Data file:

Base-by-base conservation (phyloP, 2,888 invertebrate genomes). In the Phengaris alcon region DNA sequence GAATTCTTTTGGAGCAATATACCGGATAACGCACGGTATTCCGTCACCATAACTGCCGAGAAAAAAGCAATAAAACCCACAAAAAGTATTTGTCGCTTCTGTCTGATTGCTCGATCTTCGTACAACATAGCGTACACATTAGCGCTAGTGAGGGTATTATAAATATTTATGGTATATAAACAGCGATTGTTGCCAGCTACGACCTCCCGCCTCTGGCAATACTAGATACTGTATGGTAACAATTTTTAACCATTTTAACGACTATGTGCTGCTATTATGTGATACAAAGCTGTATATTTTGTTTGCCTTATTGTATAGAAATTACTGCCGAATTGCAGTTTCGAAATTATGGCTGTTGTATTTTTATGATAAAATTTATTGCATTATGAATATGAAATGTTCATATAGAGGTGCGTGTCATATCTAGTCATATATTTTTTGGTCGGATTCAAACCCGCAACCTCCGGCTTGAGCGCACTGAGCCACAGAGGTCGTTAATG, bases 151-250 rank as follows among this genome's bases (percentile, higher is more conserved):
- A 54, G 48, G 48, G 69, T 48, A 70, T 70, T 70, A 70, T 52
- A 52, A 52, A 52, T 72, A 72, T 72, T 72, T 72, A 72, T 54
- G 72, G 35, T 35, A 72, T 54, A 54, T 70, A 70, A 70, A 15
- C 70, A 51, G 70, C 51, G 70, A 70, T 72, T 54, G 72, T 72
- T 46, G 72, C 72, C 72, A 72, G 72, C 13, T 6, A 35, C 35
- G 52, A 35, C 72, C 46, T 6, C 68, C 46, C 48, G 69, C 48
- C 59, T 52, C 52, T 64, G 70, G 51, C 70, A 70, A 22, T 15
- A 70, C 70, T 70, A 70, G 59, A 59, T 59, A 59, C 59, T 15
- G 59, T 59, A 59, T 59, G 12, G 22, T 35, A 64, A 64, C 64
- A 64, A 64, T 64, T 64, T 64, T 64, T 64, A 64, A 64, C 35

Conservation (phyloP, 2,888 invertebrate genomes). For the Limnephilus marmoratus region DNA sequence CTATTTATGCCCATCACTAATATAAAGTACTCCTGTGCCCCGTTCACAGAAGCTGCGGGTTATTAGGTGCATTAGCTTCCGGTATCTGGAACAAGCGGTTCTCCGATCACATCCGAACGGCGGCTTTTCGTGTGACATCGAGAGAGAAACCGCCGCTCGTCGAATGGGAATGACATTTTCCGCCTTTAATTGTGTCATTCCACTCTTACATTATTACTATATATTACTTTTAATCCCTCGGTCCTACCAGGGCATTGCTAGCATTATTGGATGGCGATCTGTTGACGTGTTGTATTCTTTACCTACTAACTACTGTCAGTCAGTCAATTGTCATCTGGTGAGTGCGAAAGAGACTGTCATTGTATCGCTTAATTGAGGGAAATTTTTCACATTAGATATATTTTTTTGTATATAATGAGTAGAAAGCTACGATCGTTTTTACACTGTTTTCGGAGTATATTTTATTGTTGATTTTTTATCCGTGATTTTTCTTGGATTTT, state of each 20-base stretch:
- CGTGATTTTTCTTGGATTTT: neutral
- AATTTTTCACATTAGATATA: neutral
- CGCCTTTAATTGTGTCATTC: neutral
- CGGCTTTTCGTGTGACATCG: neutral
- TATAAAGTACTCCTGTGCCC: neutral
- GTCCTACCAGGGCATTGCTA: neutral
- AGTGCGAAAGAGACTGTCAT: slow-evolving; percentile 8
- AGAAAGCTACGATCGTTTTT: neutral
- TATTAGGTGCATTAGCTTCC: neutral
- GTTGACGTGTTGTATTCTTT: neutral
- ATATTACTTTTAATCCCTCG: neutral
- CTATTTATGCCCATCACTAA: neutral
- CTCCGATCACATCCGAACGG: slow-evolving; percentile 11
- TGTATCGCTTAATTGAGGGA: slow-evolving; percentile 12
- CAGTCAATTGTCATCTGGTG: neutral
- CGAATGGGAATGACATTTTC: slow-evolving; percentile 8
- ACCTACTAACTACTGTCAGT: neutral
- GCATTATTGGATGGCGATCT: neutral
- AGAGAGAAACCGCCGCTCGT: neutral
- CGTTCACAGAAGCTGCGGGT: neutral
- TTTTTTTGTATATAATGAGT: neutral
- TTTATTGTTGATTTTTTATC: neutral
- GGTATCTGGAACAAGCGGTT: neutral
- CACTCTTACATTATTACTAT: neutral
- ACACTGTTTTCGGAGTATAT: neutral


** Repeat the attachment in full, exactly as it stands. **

Base-by-base conservation (phyloP, 2,888 invertebrate genomes). In the Phengaris alcon region DNA sequence GAATTCTTTTGGAGCAATATACCGGATAACGCACGGTATTCCGTCACCATAACTGCCGAGAAAAAAGCAATAAAACCCACAAAAAGTATTTGTCGCTTCTGTCTGATTGCTCGATCTTCGTACAACATAGCGTACACATTAGCGCTAGTGAGGGTATTATAAATATTTATGGTATATAAACAGCGATTGTTGCCAGCTACGACCTCCCGCCTCTGGCAATACTAGATACTGTATGGTAACAATTTTTAACCATTTTAACGACTATGTGCTGCTATTATGTGATACAAAGCTGTATATTTTGTTTGCCTTATTGTATAGAAATTACTGCCGAATTGCAGTTTCGAAATTATGGCTGTTGTATTTTTATGATAAAATTTATTGCATTATGAATATGAAATGTTCATATAGAGGTGCGTGTCATATCTAGTCATATATTTTTTGGTCGGATTCAAACCCGCAACCTCCGGCTTGAGCGCACTGAGCCACAGAGGTCGTTAATG, bases 151-250 rank as follows among this genome's bases (percentile, higher is more conserved):
- A 54, G 48, G 48, G 69, T 48, A 70, T 70, T 70, A 70, T 52
- A 52, A 52, A 52, T 72, A 72, T 72, T 72, T 72, A 72, T 54
- G 72, G 35, T 35, A 72, T 54, A 54, T 70, A 70, A 70, A 15
- C 70, A 51, G 70, C 51, G 70, A 70, T 72, T 54, G 72, T 72
- T 46, G 72, C 72, C 72, A 72, G 72, C 13, T 6, A 35, C 35
- G 52, A 35, C 72, C 46, T 6, C 68, C 46, C 48, G 69, C 48
- C 59, T 52, C 52, T 64, G 70, G 51, C 70, A 70, A 22, T 15
- A 70, C 70, T 70, A 70, G 59, A 59, T 59, A 59, C 59, T 15
- G 59, T 59, A 59, T 59, G 12, G 22, T 35, A 64, A 64, C 64
- A 64, A 64, T 64, T 64, T 64, T 64, T 64, A 64, A 64, C 35

Conservation (phyloP, 2,888 invertebrate genomes). For the Limnephilus marmoratus region DNA sequence CTATTTATGCCCATCACTAATATAAAGTACTCCTGTGCCCCGTTCACAGAAGCTGCGGGTTATTAGGTGCATTAGCTTCCGGTATCTGGAACAAGCGGTTCTCCGATCACATCCGAACGGCGGCTTTTCGTGTGACATCGAGAGAGAAACCGCCGCTCGTCGAATGGGAATGACATTTTCCGCCTTTAATTGTGTCATTCCACTCTTACATTATTACTATATATTACTTTTAATCCCTCGGTCCTACCAGGGCATTGCTAGCATTATTGGATGGCGATCTGTTGACGTGTTGTATTCTTTACCTACTAACTACTGTCAGTCAGTCAATTGTCATCTGGTGAGTGCGAAAGAGACTGTCATTGTATCGCTTAATTGAGGGAAATTTTTCACATTAGATATATTTTTTTGTATATAATGAGTAGAAAGCTACGATCGTTTTTACACTGTTTTCGGAGTATATTTTATTGTTGATTTTTTATCCGTGATTTTTCTTGGATTTT, state of each 20-base stretch:
- CGTGATTTTTCTTGGATTTT: neutral
- AATTTTTCACATTAGATATA: neutral
- CGCCTTTAATTGTGTCATTC: neutral
- CGGCTTTTCGTGTGACATCG: neutral
- TATAAAGTACTCCTGTGCCC: neutral
- GTCCTACCAGGGCATTGCTA: neutral
- AGTGCGAAAGAGACTGTCAT: slow-evolving; percentile 8
- AGAAAGCTACGATCGTTTTT: neutral
- TATTAGGTGCATTAGCTTCC: neutral
- GTTGACGTGTTGTATTCTTT: neutral
- ATATTACTTTTAATCCCTCG: neutral
- CTATTTATGCCCATCACTAA: neutral
- CTCCGATCACATCCGAACGG: slow-evolving; percentile 11
- TGTATCGCTTAATTGAGGGA: slow-evolving; percentile 12
- CAGTCAATTGTCATCTGGTG: neutral
- CGAATGGGAATGACATTTTC: slow-evolving; percentile 8
- ACCTACTAACTACTGTCAGT: neutral
- GCATTATTGGATGGCGATCT: neutral
- AGAGAGAAACCGCCGCTCGT: neutral
- CGTTCACAGAAGCTGCGGGT: neutral
- TTTTTTTGTATATAATGAGT: neutral
- TTTATTGTTGATTTTTTATC: neutral
- GGTATCTGGAACAAGCGGTT: neutral
- CACTCTTACATTATTACTAT: neutral
- ACACTGTTTTCGGAGTATAT: neutral